Air Malta has welcomed a vote by its cabin crew agreeing to a company proposal to reduce salaries to €1,200 per month in a bid to save jobs amid the COVID-19 crisis, but it warned that it may not be enough.

The airline has asked all of its workers' trade unions to agree to a wage cut as the pandemic ground its operations almost to a halt. When the unions representing pilots and cabin crews refused, it started procedures to lay off 108 pilots and 139 cabin crew. A further 145 cabin crew who are on a fixed-term contract have already been told that their employment will not be extended following the expiry of its current term.  

All trade unions have now agreed to the proposal, except the pilots' union, which is insisting on further talks.

The engineers' union had been the first to accept the airline's proposal.

The airline said the acceptance by the Union of Cabin Crew came after multiple deadlines.

"It is regretful that only after the unavoidable process of redundancies notified to the Department of Industrial and Employment Relations (DIER) was initiated,
that the UCC decided to put the company’s proposal to a vote," the airline said.

Only through a comprehensive permanent agreement with all the unions will the company feel it has the required assurances to reconsider its position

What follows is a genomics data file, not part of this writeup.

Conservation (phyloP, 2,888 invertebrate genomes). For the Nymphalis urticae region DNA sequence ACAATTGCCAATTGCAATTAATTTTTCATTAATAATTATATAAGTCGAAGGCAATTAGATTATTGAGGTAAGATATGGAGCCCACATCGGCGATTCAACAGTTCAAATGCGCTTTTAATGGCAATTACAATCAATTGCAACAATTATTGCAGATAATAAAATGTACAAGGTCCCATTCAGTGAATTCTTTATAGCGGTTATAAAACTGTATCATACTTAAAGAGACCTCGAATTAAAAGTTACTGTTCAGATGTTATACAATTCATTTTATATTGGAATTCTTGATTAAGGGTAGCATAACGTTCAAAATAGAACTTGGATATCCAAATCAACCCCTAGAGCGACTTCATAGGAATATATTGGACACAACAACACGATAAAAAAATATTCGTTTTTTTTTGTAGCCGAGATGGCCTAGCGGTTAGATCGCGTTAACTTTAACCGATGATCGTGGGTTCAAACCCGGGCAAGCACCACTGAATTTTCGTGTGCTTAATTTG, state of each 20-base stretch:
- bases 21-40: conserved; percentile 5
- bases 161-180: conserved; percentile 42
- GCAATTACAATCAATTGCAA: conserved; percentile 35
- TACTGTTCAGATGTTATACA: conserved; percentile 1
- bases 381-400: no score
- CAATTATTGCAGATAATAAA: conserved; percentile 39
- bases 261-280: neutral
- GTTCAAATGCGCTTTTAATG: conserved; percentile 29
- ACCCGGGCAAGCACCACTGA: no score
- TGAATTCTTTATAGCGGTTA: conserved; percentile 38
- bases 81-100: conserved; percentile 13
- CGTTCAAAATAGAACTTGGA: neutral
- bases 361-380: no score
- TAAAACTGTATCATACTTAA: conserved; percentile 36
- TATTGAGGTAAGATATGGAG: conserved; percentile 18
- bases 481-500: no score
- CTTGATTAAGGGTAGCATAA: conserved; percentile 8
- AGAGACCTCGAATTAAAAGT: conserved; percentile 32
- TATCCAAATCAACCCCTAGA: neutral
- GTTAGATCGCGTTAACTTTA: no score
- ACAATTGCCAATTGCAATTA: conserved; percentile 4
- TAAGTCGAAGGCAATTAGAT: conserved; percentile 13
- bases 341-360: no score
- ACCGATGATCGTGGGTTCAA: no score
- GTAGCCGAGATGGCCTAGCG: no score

"Considering the UCC’s intransigence during previous discussions aimed at avoiding redundancies, the trust between the union and the company has been severely dented. The company is not confident that the UCC will cooperate as required and is concerned that the company might be in the same position
in four weeks’ time when the proposals would have to be reviewed with the Department of Industrial Relations," it added.

"The vote accepting to implement certain measures proposed to the unions for a four week period is no longer sufficient to give the company the reassurances it requires. The UCC was informed that a longer-term solution is required, from  both ALPA and the UCC, for the company to have the peace of mind that it will not find itself in the same position, or worse, in a matter of weeks or months."

The airline said it is willing to discuss and agree on a deep process of restructuring of a permanent nature intended to achieve a package which will ensure that the company can survive the post COVID period and be sustainable and viable going forward.

"Only through a comprehensive permanent agreement with all the unions will the company feel it has the required assurances to reconsider its position."

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